Contents

# Value|Definition & Meaning

**Definition**

A **value** is simply a **number** or the **outcome of a computation**. It can refer to several closely related concepts, but generally, a mathematical value can be any **distinct mathematical object**. This is often a number associated with some quantity. For instance, a bottle contains 300 milliliters of soda, where volume is the quantity, and 300 milliliters is its value.

Figure 1 below shows the value of the addition of numbers.

**What Is Value?**

Math issues frequently call again for the “**value**” of a computation or phrase. Whenever a and b are **equivalent** to specific values, a math instructor could ask again for the value of a+b.

The value of computation or expression in mathematics is the amount that results from the applicable calculation (s). For example, if a = 1 and b = 2, value of a + b equals 3. You may be asked for the result of a computation (such as 23), a constant (such as b), a variable (such as x), an expression (such as x + y), a function (such as f(2)), and numerous other things.

The length of such a list should demonstrate how widespread the notion of value is already in math.

**Understanding Value**

**Mean Value**

The mean of a group of numbers is the average or mean value of some of those values. The mean value can be computed by combining the values and then dividing the result by the number of numbers. To find the average value given numbers 1, 2, 3, & 4, for illustration, add the numbers as 2 + 3 + 4 = 9. Because there are three numbers, divide this total by three:

\[\frac{9}{3}=3\]

As a result, the average of these figures is 3.

**Functionâ€™s Value**

The function’s value is the result of a method for a given value is the integer that the function returns. It is often discovered by solving the function’s formula for the supplied integer.Â

Given the value(s) given to its argument(s), the value of a function is the number estimated by the function for that argument value. Actual-value variables, expressions, and functions only assume real values. A complex-valued variable, equation, or function, on the other hand, simply accepts complex values.

Assume that the function f is defined by equation f (x) = 4(x) – 2. You may compute the value of f (2) using this equation by entering x = 2 into the equation and computing the result:

f(2) = 4(2) – 2

= 8 – 2

= 6

A **function** is something that converts inputs into outputs. Figure 2 below shows the function in which input is converted into output.

**Formula for Value**

The value corresponds to the price of each digit concerning its position in the number. We compute it by combining the digit’s place and face values.

**Place Value**

The **place** **value** explains the worth of each digit inside a number based on its position. These slots begin with the unit’s location (one place).

From right to left, the place value of figures in a number is expressed in ones/units, tens, hundreds, thousand, ten thousand, and so on. The value of each component in a number is known as the place value. The value of each digit in quantity varies depending on its location.

A number may have two complementary digits but differing values, determined by the digit’s location in the number.

**Place Value Characteristics**

- Every one-digit number’s place value is equivalent to its face value.
- AÂ place value for the 10th digit in a 2-digit number is ten times the digit.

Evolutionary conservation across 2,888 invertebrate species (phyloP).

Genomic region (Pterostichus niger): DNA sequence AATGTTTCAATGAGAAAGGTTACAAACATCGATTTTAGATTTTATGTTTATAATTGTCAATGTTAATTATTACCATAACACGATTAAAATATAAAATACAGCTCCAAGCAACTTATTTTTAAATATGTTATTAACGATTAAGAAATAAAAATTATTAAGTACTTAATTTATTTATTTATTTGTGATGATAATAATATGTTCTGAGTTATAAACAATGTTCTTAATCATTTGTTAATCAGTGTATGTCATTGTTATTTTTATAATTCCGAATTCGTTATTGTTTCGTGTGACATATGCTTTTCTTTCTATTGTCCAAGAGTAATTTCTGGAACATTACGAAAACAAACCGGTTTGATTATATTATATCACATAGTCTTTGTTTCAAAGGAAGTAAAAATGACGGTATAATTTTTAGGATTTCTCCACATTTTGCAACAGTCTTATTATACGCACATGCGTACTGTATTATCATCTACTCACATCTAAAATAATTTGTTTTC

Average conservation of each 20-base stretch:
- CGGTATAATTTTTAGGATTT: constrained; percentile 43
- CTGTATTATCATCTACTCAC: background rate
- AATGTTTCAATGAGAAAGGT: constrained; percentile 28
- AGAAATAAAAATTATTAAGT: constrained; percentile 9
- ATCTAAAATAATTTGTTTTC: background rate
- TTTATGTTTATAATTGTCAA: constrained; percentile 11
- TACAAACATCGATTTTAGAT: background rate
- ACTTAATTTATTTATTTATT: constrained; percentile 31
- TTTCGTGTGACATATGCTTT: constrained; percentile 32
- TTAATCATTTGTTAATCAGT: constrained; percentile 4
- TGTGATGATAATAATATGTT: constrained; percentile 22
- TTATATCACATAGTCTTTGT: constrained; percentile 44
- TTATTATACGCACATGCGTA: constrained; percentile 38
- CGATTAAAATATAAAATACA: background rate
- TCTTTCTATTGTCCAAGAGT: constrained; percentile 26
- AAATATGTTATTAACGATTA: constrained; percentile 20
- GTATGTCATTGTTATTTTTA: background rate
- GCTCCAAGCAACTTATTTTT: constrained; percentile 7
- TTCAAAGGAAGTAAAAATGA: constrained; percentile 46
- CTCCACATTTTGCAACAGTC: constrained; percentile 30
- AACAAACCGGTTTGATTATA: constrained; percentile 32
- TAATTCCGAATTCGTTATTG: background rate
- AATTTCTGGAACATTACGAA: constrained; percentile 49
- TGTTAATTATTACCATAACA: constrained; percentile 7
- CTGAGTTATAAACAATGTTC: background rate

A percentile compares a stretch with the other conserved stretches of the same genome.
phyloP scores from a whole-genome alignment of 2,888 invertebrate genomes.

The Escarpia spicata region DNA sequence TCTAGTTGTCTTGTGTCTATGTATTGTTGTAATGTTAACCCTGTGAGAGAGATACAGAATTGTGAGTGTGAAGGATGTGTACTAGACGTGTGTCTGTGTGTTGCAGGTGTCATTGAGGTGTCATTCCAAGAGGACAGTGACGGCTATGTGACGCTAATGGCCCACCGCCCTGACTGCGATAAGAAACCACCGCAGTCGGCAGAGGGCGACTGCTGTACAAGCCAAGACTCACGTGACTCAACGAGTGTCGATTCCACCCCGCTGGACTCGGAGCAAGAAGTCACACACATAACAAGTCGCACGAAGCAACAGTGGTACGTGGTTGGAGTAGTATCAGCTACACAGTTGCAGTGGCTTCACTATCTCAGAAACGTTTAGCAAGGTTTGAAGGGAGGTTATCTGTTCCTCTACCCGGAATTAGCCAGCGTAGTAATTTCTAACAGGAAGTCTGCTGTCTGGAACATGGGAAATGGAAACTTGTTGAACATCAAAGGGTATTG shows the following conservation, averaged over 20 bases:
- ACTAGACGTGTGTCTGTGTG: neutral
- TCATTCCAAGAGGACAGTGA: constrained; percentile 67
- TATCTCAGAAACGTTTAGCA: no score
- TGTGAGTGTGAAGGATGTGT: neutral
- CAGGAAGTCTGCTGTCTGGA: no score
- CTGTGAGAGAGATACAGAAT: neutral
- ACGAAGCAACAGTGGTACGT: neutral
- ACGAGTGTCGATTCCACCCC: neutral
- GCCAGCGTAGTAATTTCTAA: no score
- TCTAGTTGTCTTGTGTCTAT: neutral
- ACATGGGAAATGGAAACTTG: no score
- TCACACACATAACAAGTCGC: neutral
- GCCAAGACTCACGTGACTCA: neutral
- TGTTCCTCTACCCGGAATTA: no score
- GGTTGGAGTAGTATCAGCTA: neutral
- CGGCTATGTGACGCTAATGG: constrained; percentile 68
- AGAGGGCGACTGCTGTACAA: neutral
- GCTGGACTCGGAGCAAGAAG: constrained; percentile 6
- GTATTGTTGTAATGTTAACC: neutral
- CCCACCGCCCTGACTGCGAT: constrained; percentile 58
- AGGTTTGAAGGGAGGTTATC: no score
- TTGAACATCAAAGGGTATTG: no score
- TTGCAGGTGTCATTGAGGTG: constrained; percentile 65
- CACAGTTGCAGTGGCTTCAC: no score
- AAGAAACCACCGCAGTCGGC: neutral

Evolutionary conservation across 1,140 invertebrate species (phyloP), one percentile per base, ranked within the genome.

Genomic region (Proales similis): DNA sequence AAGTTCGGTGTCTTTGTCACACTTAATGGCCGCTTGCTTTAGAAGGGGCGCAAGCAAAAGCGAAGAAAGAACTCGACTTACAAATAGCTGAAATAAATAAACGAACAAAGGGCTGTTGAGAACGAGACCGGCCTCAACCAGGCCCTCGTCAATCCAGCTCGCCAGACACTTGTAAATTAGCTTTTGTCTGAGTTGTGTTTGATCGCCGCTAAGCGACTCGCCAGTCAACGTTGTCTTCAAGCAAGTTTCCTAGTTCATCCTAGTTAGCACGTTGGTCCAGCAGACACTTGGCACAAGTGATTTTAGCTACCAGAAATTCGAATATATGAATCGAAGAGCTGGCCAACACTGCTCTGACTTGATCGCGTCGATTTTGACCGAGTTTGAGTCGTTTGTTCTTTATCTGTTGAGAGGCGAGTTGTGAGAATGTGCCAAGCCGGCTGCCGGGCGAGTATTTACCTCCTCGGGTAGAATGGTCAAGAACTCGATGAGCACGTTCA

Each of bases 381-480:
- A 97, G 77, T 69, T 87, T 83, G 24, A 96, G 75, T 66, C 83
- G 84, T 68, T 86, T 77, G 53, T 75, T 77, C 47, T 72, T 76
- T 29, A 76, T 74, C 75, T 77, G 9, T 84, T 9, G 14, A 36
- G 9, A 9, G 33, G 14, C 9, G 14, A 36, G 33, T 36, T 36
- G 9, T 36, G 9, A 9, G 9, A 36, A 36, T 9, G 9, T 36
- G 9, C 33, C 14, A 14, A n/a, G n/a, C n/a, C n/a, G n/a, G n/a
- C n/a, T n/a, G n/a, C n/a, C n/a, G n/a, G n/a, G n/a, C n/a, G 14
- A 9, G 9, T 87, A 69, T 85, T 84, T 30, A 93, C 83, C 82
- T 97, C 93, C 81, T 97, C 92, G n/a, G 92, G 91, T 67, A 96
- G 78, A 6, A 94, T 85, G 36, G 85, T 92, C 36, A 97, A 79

- The number 5 is at one, the number 7 is at ten, and the number 4 is at the hundredth in the number 475.
- The basic rule is that the digit has its place value as that of the combination of the number and the place value of just one to be in that location.

**Face Value**

A digit’s **face** **value** in any amount is numeric. Each digit has a face value, whether 1, 2, or an integer. The number of digits included within a value is alluded to as its total price in mathematics.

Every integer has a digit, as we all know. One-digit, two-digit, three-digit, or more-digit numbers are all valid. There are various figures. Each number has both a place value and a face value.

In statistics, the quantity of a digit has been its face value.

This value is constant regardless of where it occurs in a number. Figure 3 below shows how to calculate the value.

**Absolute Value**

**Absolute values** are defined as the numeric values or magnitude |x| denotes the absolute value of the x variables, also known as Mod X or Modulus of X. ‘Modulus’ is a Latin word that signifies “**measuring**.” The absolute value represents a real number and does not include the numeric sign.

With the exception of zero, which is neither positive nor negative, an absolute value again for quantity will always be positive. An integer’s absolute value is its length from zero, independent of direction. Almost any **vector quantity’s modulus** is always positive and indicates its absolute value. Length, cost, capacity, and time are all provided in absolute terms.

**Absolute Value Characteristics**

If a and b are real numbers, the absolute values meet the following conditions:

- Non-negativity
- Positive-definiteness
- Multiplicativeness
- Subadditivity
- Symmetry
- Indiscernible identity (equal to the positive definiteness)
- Inequality in a triangle (equivalent to subadditivity)
- Division preservation (equivalent to multiplicativeness)
- Subadditivity is equivalent

**Example of Value**

Determine the value of 2| 3x – 4 | if x = -2.

**Solution**

We have the equation 2 | 3x – 4 |. We are given the value of x as -2.

Putting the value of x in the equation, we get:

Â = 2| 3(-2) – 4 |

By simplifying, we get:

2| 3x – 4 | = 2 | -6 – 4 |

Adding:

2 | 3x – 4 | = 2 | -10 |

2 | 3x – 4 | = 2 * 10

By multiplying, we get the answer:

2 | 3x – 4 | = 20

*All images are made using GeoGebra.*